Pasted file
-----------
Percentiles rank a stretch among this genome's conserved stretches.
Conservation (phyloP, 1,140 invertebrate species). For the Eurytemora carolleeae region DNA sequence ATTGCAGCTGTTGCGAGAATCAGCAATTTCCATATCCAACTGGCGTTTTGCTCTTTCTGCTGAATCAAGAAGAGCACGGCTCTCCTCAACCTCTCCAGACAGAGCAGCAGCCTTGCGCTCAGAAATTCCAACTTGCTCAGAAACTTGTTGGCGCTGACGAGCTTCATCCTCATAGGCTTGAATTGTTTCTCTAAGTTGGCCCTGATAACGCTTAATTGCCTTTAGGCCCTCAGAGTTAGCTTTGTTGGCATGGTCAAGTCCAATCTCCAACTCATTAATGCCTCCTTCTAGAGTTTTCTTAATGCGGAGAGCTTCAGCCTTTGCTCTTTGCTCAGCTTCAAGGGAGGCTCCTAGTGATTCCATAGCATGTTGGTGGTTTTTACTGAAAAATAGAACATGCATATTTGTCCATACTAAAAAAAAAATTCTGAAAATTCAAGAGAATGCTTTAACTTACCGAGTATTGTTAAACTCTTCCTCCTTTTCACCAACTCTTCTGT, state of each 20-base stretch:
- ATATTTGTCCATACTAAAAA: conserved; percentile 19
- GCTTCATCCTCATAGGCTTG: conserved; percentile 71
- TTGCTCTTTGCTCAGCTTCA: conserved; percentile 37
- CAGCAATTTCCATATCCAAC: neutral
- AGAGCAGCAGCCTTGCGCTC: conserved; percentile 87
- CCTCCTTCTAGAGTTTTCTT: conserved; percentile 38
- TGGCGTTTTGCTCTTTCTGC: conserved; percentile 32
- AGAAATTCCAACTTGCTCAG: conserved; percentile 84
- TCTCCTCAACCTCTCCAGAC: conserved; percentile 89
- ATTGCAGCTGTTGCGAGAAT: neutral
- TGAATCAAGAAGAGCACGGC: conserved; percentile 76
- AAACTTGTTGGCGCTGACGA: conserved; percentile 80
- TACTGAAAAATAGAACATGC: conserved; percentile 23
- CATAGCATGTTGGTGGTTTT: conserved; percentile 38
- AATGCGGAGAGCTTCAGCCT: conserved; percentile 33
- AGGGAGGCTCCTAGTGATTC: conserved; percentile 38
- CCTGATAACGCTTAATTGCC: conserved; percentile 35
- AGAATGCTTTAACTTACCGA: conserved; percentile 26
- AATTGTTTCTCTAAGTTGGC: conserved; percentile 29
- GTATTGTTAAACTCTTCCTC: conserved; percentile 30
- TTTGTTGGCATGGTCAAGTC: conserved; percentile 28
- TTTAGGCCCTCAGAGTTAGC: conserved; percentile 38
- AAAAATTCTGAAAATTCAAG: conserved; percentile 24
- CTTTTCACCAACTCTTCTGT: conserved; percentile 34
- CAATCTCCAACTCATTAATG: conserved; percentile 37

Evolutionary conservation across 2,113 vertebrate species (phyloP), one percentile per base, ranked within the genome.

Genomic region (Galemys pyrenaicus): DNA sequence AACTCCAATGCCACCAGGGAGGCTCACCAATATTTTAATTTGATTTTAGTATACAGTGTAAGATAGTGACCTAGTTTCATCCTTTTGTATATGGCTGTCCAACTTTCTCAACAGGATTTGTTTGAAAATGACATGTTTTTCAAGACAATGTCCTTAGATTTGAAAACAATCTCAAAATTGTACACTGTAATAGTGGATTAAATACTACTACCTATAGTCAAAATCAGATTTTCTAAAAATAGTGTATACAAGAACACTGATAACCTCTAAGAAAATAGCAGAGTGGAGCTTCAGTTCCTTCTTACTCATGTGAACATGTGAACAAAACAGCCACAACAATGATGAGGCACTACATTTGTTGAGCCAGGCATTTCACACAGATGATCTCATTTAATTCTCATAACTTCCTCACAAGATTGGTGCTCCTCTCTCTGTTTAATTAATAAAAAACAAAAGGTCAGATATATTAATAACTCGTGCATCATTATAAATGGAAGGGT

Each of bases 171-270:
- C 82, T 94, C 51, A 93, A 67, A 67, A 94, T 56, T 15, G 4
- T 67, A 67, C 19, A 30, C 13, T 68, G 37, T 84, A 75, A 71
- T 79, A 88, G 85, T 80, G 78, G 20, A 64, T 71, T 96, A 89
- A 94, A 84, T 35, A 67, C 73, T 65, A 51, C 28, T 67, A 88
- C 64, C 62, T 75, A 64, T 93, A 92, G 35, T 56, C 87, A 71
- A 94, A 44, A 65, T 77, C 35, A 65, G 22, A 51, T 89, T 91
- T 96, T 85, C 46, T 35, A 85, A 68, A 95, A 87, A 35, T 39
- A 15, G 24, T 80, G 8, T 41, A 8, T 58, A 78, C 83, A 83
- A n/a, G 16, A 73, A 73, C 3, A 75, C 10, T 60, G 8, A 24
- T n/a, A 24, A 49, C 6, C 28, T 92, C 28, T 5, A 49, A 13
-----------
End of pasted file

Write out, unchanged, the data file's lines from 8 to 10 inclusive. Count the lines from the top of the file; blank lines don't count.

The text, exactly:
- CCTCCTTCTAGAGTTTTCTT: conserved; percentile 38
- TGGCGTTTTGCTCTTTCTGC: conserved; percentile 32
- AGAAATTCCAACTTGCTCAG: conserved; percentile 84